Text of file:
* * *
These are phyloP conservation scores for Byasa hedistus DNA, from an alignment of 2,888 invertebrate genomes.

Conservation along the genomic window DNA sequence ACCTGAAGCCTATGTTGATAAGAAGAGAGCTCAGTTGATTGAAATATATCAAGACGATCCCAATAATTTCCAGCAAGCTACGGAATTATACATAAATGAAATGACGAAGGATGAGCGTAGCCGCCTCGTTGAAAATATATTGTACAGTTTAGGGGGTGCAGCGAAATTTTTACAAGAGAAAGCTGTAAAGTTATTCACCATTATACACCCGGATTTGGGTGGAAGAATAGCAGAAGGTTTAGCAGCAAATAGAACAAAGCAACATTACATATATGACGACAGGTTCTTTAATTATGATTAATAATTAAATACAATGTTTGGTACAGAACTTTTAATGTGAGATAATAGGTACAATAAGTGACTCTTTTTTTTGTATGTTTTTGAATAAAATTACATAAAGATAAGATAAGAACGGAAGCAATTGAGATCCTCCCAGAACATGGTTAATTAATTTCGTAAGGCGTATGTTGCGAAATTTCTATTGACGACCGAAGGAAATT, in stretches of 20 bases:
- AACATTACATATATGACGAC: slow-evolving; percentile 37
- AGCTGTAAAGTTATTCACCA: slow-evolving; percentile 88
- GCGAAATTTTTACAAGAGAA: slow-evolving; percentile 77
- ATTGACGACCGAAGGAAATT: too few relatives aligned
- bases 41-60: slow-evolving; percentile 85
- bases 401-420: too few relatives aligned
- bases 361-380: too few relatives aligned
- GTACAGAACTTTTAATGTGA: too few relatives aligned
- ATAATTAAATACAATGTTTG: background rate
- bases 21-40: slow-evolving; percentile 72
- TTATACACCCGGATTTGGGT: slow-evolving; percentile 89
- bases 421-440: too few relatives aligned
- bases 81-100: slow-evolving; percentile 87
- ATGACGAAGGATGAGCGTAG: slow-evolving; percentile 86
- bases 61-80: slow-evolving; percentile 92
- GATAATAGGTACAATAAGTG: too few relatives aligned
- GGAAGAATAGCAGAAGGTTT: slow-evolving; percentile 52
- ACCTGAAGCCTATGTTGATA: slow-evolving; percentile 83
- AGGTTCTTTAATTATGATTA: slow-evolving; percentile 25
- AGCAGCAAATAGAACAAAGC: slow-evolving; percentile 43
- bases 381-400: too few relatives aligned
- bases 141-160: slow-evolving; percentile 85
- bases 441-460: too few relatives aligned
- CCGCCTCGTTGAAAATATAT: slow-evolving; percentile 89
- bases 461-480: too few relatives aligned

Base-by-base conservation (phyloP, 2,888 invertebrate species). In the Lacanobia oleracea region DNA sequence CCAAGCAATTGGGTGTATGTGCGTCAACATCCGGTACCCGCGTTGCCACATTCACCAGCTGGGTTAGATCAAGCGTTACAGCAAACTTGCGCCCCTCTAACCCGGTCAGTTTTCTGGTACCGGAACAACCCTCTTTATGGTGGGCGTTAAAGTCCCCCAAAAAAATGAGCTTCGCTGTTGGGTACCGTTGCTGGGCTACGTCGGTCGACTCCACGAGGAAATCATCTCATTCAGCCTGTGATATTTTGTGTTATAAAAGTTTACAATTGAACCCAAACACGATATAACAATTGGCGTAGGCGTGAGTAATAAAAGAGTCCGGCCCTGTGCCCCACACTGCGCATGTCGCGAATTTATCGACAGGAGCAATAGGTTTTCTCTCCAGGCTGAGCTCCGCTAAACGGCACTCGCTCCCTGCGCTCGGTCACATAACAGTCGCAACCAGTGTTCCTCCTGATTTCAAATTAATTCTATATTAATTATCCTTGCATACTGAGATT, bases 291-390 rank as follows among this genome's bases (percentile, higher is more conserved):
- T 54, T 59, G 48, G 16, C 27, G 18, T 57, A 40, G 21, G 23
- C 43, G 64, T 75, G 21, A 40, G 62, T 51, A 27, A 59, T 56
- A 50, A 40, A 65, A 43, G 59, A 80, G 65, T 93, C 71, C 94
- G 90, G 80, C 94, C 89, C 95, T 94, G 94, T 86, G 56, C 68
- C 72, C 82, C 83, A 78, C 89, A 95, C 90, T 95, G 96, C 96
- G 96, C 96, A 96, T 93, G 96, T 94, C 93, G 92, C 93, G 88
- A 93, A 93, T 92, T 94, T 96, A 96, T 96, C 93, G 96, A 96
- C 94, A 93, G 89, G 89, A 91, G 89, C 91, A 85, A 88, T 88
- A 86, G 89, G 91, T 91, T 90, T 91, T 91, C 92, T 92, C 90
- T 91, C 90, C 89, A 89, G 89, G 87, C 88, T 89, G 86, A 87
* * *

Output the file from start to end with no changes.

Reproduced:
These are phyloP conservation scores for Byasa hedistus DNA, from an alignment of 2,888 invertebrate genomes.

Conservation along the genomic window DNA sequence ACCTGAAGCCTATGTTGATAAGAAGAGAGCTCAGTTGATTGAAATATATCAAGACGATCCCAATAATTTCCAGCAAGCTACGGAATTATACATAAATGAAATGACGAAGGATGAGCGTAGCCGCCTCGTTGAAAATATATTGTACAGTTTAGGGGGTGCAGCGAAATTTTTACAAGAGAAAGCTGTAAAGTTATTCACCATTATACACCCGGATTTGGGTGGAAGAATAGCAGAAGGTTTAGCAGCAAATAGAACAAAGCAACATTACATATATGACGACAGGTTCTTTAATTATGATTAATAATTAAATACAATGTTTGGTACAGAACTTTTAATGTGAGATAATAGGTACAATAAGTGACTCTTTTTTTTGTATGTTTTTGAATAAAATTACATAAAGATAAGATAAGAACGGAAGCAATTGAGATCCTCCCAGAACATGGTTAATTAATTTCGTAAGGCGTATGTTGCGAAATTTCTATTGACGACCGAAGGAAATT, in stretches of 20 bases:
- AACATTACATATATGACGAC: slow-evolving; percentile 37
- AGCTGTAAAGTTATTCACCA: slow-evolving; percentile 88
- GCGAAATTTTTACAAGAGAA: slow-evolving; percentile 77
- ATTGACGACCGAAGGAAATT: too few relatives aligned
- bases 41-60: slow-evolving; percentile 85
- bases 401-420: too few relatives aligned
- bases 361-380: too few relatives aligned
- GTACAGAACTTTTAATGTGA: too few relatives aligned
- ATAATTAAATACAATGTTTG: background rate
- bases 21-40: slow-evolving; percentile 72
- TTATACACCCGGATTTGGGT: slow-evolving; percentile 89
- bases 421-440: too few relatives aligned
- bases 81-100: slow-evolving; percentile 87
- ATGACGAAGGATGAGCGTAG: slow-evolving; percentile 86
- bases 61-80: slow-evolving; percentile 92
- GATAATAGGTACAATAAGTG: too few relatives aligned
- GGAAGAATAGCAGAAGGTTT: slow-evolving; percentile 52
- ACCTGAAGCCTATGTTGATA: slow-evolving; percentile 83
- AGGTTCTTTAATTATGATTA: slow-evolving; percentile 25
- AGCAGCAAATAGAACAAAGC: slow-evolving; percentile 43
- bases 381-400: too few relatives aligned
- bases 141-160: slow-evolving; percentile 85
- bases 441-460: too few relatives aligned
- CCGCCTCGTTGAAAATATAT: slow-evolving; percentile 89
- bases 461-480: too few relatives aligned

Base-by-base conservation (phyloP, 2,888 invertebrate species). In the Lacanobia oleracea region DNA sequence CCAAGCAATTGGGTGTATGTGCGTCAACATCCGGTACCCGCGTTGCCACATTCACCAGCTGGGTTAGATCAAGCGTTACAGCAAACTTGCGCCCCTCTAACCCGGTCAGTTTTCTGGTACCGGAACAACCCTCTTTATGGTGGGCGTTAAAGTCCCCCAAAAAAATGAGCTTCGCTGTTGGGTACCGTTGCTGGGCTACGTCGGTCGACTCCACGAGGAAATCATCTCATTCAGCCTGTGATATTTTGTGTTATAAAAGTTTACAATTGAACCCAAACACGATATAACAATTGGCGTAGGCGTGAGTAATAAAAGAGTCCGGCCCTGTGCCCCACACTGCGCATGTCGCGAATTTATCGACAGGAGCAATAGGTTTTCTCTCCAGGCTGAGCTCCGCTAAACGGCACTCGCTCCCTGCGCTCGGTCACATAACAGTCGCAACCAGTGTTCCTCCTGATTTCAAATTAATTCTATATTAATTATCCTTGCATACTGAGATT, bases 291-390 rank as follows among this genome's bases (percentile, higher is more conserved):
- T 54, T 59, G 48, G 16, C 27, G 18, T 57, A 40, G 21, G 23
- C 43, G 64, T 75, G 21, A 40, G 62, T 51, A 27, A 59, T 56
- A 50, A 40, A 65, A 43, G 59, A 80, G 65, T 93, C 71, C 94
- G 90, G 80, C 94, C 89, C 95, T 94, G 94, T 86, G 56, C 68
- C 72, C 82, C 83, A 78, C 89, A 95, C 90, T 95, G 96, C 96
- G 96, C 96, A 96, T 93, G 96, T 94, C 93, G 92, C 93, G 88
- A 93, A 93, T 92, T 94, T 96, A 96, T 96, C 93, G 96, A 96
- C 94, A 93, G 89, G 89, A 91, G 89, C 91, A 85, A 88, T 88
- A 86, G 89, G 91, T 91, T 90, T 91, T 91, C 92, T 92, C 90
- T 91, C 90, C 89, A 89, G 89, G 87, C 88, T 89, G 86, A 87